So with only a couple of weeks left until she is here, I've just about finished her room and packed a hospital bag which was such an odd but lovely feeling. Her clothes are so tiny, most of which were her brothers, its crazy to try and imagine him ever fitting into those clothes, especially only last year! Today I sat on the bed in her room and looked at her tiny cot and imagined her lying there in it which led me to think about the moment she is handed to me and having the opportunity to embrace it as opposed to the relatively rushed, dramatic situation we found ourselves in with my first born. By managing my thoughts and imagining all the things that I want to happen, any anxiety I have about the birth is at bay and essentially all I would like is a healthy little girl. I genuinely cannot wait to meet her and bring her home to the madness. I appreciate that having two under two comes with its own challenges but that blogs for another day
If you'd like to know more about the Thrive programme please take a look at www.thriveprogramme.org or www.thrivewithamy.org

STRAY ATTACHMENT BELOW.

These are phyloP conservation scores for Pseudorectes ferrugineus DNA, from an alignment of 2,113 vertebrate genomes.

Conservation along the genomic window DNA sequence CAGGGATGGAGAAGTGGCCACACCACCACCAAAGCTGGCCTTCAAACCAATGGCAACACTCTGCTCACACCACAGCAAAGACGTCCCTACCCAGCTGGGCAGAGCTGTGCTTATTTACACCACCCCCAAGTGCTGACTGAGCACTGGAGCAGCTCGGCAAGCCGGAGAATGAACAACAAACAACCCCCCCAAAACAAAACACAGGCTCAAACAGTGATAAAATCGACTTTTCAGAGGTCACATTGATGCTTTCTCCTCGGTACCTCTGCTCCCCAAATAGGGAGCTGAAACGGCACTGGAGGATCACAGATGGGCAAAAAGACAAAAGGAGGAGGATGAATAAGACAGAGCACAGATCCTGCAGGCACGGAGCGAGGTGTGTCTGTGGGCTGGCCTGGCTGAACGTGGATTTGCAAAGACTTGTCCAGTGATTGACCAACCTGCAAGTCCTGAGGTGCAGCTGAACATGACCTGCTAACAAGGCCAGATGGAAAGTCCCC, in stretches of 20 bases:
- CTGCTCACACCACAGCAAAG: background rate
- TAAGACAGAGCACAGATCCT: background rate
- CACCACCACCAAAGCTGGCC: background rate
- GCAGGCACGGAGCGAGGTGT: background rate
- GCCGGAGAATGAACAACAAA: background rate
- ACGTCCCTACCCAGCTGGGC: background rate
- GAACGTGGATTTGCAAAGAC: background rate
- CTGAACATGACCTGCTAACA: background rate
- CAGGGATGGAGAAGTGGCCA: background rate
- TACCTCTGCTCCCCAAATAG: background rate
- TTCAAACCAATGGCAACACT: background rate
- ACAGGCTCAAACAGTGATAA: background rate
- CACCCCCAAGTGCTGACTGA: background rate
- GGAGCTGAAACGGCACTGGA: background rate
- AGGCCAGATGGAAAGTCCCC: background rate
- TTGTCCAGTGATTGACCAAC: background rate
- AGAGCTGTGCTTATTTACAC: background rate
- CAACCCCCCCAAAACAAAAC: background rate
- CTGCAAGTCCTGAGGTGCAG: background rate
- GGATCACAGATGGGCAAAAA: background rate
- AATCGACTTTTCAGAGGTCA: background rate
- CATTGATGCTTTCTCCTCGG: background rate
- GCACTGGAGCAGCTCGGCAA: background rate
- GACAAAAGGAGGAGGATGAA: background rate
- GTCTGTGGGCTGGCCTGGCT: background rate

If you’re working through The Thrive Programme® you’ll know that it’s all about taking back power and control in your life. This is crucial in learning to thrive. Power, control, desire for control, secondary control – feeling confused? This should help. In order to thrive you’ll learn to develop strong psychological foundations. An ‘internal locus of control’ is a really important foundation: this means you will feel that you can have a huge impact on the life you life, rather than ‘life happening to you’. In the Thrive Programme, we call this having ‘internal SPACE’. But it doesn’t stop there… You might be building your internal SPACE, and be told to reduce your ‘desire for control’. What? You’re being taught to build your internal sense of power and control but then you learn that too much desire for control is a bad thing? Well, this is confusing. People have a strong desire for control when they actually feel out of control; this leads to anxiety, fuels perfectionism and is really quite stressful. To understand how to reduce your desire for control and feel calm and relaxed, you will need to master one more aspect of ‘control’: primary control and secondary control. Primary control is our ability to plan and prepare: if you have ever achieved anything, it’s down to your primary control – you will have worked hard, organised yourself, mastered new challenges and used your direct influence to get results. All this is good! You need a certain amount of primary control in your life. But you don’t need to control everything and cater for every eventuality. Secondary control means ‘coping skills’. Even if you’re a master of organisation and prior planning, life is always going to be full of ups and downs and we need to feel confident in our coping skills, to know that we can face whatever life throws at us with flexibility, adaptability and resilience. going into a situation feeling confident that you will be able to cope does not create stress and anxiety. Strong secondary control makes it easy to think straight and to feel calm. The good news is that by improving ‘secondary control’, one’s ‘desire for control’ simmers down a bit. There’s no need to attempt to plan and pre-empt everthing when you feel confident that you can cope with all eventualities. We often meet people who spend a lot of time and effort honing their ‘primary control’ to satisfy their ‘desire for control’ – Stressheads! Fortunately there is an easier way, which is to build your ‘secondary control’. It takes a bit of time and practice but will make all the difference to your daily life. You don’t need to give up all primary control for it to be effective but you will feel much calmer as a result.